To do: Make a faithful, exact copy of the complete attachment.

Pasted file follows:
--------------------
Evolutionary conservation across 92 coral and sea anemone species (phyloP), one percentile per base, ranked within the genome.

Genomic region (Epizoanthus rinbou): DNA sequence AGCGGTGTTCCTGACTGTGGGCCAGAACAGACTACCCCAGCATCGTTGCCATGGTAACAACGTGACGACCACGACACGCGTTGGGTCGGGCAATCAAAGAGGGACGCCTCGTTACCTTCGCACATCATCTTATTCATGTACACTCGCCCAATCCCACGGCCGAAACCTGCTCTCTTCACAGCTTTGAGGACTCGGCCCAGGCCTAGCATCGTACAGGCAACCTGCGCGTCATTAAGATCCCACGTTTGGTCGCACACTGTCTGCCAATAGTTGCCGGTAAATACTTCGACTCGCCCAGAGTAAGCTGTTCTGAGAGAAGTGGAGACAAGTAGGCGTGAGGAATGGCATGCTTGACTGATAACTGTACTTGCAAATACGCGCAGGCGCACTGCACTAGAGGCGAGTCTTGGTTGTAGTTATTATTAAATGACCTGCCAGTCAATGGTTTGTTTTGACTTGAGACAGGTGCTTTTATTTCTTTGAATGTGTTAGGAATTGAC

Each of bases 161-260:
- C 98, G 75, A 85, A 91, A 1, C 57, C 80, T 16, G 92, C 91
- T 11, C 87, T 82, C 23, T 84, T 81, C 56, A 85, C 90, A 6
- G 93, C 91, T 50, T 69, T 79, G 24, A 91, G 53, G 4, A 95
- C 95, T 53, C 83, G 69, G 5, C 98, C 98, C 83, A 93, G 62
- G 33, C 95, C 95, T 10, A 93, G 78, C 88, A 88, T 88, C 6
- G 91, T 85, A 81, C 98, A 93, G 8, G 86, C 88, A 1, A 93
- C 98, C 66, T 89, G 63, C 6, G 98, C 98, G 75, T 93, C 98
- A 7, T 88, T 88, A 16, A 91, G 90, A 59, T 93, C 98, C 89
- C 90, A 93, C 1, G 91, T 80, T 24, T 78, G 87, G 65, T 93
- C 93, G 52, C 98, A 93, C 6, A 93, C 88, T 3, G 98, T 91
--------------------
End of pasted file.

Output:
Evolutionary conservation across 92 coral and sea anemone species (phyloP), one percentile per base, ranked within the genome.

Genomic region (Epizoanthus rinbou): DNA sequence AGCGGTGTTCCTGACTGTGGGCCAGAACAGACTACCCCAGCATCGTTGCCATGGTAACAACGTGACGACCACGACACGCGTTGGGTCGGGCAATCAAAGAGGGACGCCTCGTTACCTTCGCACATCATCTTATTCATGTACACTCGCCCAATCCCACGGCCGAAACCTGCTCTCTTCACAGCTTTGAGGACTCGGCCCAGGCCTAGCATCGTACAGGCAACCTGCGCGTCATTAAGATCCCACGTTTGGTCGCACACTGTCTGCCAATAGTTGCCGGTAAATACTTCGACTCGCCCAGAGTAAGCTGTTCTGAGAGAAGTGGAGACAAGTAGGCGTGAGGAATGGCATGCTTGACTGATAACTGTACTTGCAAATACGCGCAGGCGCACTGCACTAGAGGCGAGTCTTGGTTGTAGTTATTATTAAATGACCTGCCAGTCAATGGTTTGTTTTGACTTGAGACAGGTGCTTTTATTTCTTTGAATGTGTTAGGAATTGAC

Each of bases 161-260:
- C 98, G 75, A 85, A 91, A 1, C 57, C 80, T 16, G 92, C 91
- T 11, C 87, T 82, C 23, T 84, T 81, C 56, A 85, C 90, A 6
- G 93, C 91, T 50, T 69, T 79, G 24, A 91, G 53, G 4, A 95
- C 95, T 53, C 83, G 69, G 5, C 98, C 98, C 83, A 93, G 62
- G 33, C 95, C 95, T 10, A 93, G 78, C 88, A 88, T 88, C 6
- G 91, T 85, A 81, C 98, A 93, G 8, G 86, C 88, A 1, A 93
- C 98, C 66, T 89, G 63, C 6, G 98, C 98, G 75, T 93, C 98
- A 7, T 88, T 88, A 16, A 91, G 90, A 59, T 93, C 98, C 89
- C 90, A 93, C 1, G 91, T 80, T 24, T 78, G 87, G 65, T 93
- C 93, G 52, C 98, A 93, C 6, A 93, C 88, T 3, G 98, T 91